The Vatican's New Questions About LGBT Ministry

The Vatican has released a preparation document for the 2015 Synod on Marriage and the Family, and, as they did for the 2014 synod, the meeting’s organizers are asking for wide consultation “at all levels” of the Church on a variety of topics, including pastoral ministry to lesbian and gay people.

The National Catholic Reporter described the document, known as a lineamenta:

The 2014 Synod

“The document is part a summary of the last meeting, known as a synod of bishops and held at the Vatican last October, and part a series of 46 questions meant to help prepare for the next synod. The Vatican synod office is sending the document in coming days to bishops’ conferences around the world.

“In its preface, Tuesday’s document states that the questions are aimed ‘an in-depth examination of the work initiated’ at the last synod.”

(An Italian language text of the document is available by clicking here. When an English language version becomes available, we will let you know about it.)

In several spots, the document calls for participation by the laity, perhaps most strongly in this statement:

“The episcopal conferences have the responsibility to continue to examine … thoroughly and seek the involvement, in the most opportune manner possible, all levels of the local Church, thus providing concrete instances from their specific situations.”

As for LGBT issues, the document makes use of the term “persons with homosexual tendencies” to describe lesbian and gay people.  Despite this inaccuracy, the questions that relate to this topic hold some promise for productive discussion and possible changes in pastoral practice, as well as some problems. The document states:

“The pastoral care of persons with homosexual tendencies poses new challenges today, due to the manner in which their rights are proposed in society.

“How can the Christian community give pastoral attention to families with persons with homosexual tendencies? What are the responses that, in light of cultural sensitivities, are considered to be most appropriate?

“While avoiding any unjust discrimination, how can such persons receive pastoral care in these situations in light of the Gospel? How can God’s will be proposed to them in their situation?”

The positive side to these questions is that the first three are very open-ended.  They provide opportunities for people to answer freely and from their own experiences.  The emphasis on what is “appropriate” in light of particular cultures allows for a diversity of approaches to be discussed and appreciated.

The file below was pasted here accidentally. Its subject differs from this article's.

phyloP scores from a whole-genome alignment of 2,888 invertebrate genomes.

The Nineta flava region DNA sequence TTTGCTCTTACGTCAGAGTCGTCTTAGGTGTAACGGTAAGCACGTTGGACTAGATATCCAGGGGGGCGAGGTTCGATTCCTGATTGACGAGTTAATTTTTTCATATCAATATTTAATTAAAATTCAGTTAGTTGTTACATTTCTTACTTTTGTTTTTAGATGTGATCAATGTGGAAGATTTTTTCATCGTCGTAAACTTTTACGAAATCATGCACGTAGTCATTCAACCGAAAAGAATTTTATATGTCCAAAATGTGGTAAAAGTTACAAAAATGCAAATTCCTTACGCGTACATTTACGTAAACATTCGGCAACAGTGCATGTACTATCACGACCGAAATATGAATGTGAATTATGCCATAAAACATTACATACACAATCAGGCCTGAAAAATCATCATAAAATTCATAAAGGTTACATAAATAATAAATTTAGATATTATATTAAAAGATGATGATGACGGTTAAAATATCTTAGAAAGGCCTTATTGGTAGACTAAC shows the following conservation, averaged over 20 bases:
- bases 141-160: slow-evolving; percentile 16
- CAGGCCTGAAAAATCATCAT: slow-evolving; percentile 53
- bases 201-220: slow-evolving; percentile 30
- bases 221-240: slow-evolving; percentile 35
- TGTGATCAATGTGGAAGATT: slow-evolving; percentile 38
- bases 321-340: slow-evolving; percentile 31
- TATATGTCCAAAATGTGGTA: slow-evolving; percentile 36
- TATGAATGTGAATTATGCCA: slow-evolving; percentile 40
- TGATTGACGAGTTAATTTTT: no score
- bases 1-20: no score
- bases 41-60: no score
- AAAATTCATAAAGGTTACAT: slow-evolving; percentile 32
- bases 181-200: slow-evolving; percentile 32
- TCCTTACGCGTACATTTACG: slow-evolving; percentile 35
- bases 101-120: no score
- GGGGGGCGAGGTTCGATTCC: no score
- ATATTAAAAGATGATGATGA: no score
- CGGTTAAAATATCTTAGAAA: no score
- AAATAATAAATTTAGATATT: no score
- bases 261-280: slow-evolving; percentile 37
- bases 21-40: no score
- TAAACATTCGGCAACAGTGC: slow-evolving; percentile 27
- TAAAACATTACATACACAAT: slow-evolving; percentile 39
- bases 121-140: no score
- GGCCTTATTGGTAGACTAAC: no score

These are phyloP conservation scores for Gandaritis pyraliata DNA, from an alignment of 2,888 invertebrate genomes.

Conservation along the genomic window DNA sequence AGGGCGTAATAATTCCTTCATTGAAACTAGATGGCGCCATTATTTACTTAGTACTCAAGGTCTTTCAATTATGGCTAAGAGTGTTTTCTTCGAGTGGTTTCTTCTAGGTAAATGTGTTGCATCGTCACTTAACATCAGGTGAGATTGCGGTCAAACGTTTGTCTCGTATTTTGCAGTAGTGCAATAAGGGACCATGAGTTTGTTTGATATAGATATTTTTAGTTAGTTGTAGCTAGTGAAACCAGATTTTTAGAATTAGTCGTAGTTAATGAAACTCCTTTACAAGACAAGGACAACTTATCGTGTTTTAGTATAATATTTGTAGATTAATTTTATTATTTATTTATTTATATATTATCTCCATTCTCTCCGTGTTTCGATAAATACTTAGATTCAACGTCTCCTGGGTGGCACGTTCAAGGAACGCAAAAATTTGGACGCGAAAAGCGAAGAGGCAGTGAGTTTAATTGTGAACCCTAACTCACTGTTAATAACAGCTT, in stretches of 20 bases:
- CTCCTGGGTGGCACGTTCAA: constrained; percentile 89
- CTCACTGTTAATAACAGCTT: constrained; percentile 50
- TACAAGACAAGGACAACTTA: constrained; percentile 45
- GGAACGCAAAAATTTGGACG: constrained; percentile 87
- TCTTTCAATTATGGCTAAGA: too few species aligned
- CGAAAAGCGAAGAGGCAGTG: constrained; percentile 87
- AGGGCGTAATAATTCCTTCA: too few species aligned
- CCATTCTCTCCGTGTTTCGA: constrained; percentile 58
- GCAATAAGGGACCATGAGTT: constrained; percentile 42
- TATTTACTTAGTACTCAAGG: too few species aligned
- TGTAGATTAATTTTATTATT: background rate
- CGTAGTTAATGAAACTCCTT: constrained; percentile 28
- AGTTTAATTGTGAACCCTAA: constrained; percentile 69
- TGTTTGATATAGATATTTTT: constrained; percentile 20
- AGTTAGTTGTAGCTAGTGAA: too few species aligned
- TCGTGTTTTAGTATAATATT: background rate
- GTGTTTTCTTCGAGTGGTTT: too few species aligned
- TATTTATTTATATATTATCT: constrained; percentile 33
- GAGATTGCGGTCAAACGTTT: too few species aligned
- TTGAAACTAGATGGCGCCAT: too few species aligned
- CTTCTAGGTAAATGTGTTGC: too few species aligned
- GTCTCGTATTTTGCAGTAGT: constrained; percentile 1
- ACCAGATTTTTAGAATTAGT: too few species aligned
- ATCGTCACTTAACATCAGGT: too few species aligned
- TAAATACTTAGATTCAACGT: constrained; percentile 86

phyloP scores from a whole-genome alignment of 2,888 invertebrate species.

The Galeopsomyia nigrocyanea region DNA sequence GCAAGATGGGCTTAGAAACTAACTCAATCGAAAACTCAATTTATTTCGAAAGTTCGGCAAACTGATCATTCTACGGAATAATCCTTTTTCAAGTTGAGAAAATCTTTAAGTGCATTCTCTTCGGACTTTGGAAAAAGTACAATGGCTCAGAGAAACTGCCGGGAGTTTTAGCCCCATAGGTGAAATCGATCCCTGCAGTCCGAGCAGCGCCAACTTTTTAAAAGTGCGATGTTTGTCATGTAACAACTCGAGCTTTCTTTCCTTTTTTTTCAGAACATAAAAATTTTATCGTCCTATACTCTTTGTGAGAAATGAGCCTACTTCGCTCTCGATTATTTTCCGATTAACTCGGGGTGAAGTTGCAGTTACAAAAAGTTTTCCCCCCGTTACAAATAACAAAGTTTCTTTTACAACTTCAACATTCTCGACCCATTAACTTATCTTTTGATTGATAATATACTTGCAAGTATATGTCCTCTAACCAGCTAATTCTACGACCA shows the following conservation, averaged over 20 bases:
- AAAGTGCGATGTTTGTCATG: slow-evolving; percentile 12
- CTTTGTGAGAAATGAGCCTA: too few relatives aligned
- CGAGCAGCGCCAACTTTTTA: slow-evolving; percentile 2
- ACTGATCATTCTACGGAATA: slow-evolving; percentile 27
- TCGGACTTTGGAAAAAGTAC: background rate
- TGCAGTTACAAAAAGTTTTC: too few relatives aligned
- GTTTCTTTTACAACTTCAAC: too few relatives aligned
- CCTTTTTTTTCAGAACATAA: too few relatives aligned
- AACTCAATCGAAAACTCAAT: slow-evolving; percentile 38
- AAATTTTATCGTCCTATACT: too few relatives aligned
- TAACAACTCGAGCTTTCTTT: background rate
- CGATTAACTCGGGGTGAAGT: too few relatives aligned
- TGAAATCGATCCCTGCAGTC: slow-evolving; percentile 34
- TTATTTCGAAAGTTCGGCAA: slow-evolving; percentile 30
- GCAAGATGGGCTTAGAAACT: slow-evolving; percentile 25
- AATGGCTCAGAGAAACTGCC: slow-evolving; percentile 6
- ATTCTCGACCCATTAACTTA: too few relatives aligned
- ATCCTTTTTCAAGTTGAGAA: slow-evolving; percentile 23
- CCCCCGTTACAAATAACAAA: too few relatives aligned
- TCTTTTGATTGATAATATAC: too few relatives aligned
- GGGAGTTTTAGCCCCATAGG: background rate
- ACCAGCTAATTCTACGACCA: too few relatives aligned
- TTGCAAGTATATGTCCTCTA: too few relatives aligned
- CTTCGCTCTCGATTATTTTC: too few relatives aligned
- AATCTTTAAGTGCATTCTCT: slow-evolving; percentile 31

On the negative side, the final question can be interpreted as pre-supposing knowledge of what God’s will is for this group.  I hope that is not how it was intended, but I also recognize that that may be the way it is interpreted by people who will answer the question.

Another troublesome aspect is the first sentence’s contextualizing LGBT ministry within the context of civil debates.  What I am afraid that this framing will do is allow people to respond in ways which hedge on pastoral ministry because they fear that any acceptance of LGBT people would be an endorsement of a civil or political agenda.  Pastoral ministry should not be hampered in such a way.  Church ministers should do outreach to LGBT people because the Gospel requires that they do so at all times.  They should not worry that their welcome of LGBT people would be confused with any political or social agenda in secular society.

It is interesting that these questions are not focused on pastoral care towards LGBT people, but to families with gay and lesbian members.  I hope that will include families which are headed by gay and lesbian people, and not just families headed by heterosexual couples who have LGBT children.

Marianne Duddy-Burke, executive director of DignityUSA commented on the new document in a Religion News Service article:

“LGBT people certainly need appropriate pastoral care that starts from a position of acknowledging our moral equality with all other people, and that accepts the reality of our lives and the families we create. But we are not a problem for the church to solve. We are human beings, baptized members of our church, God’s beloved just as are other members of the church.”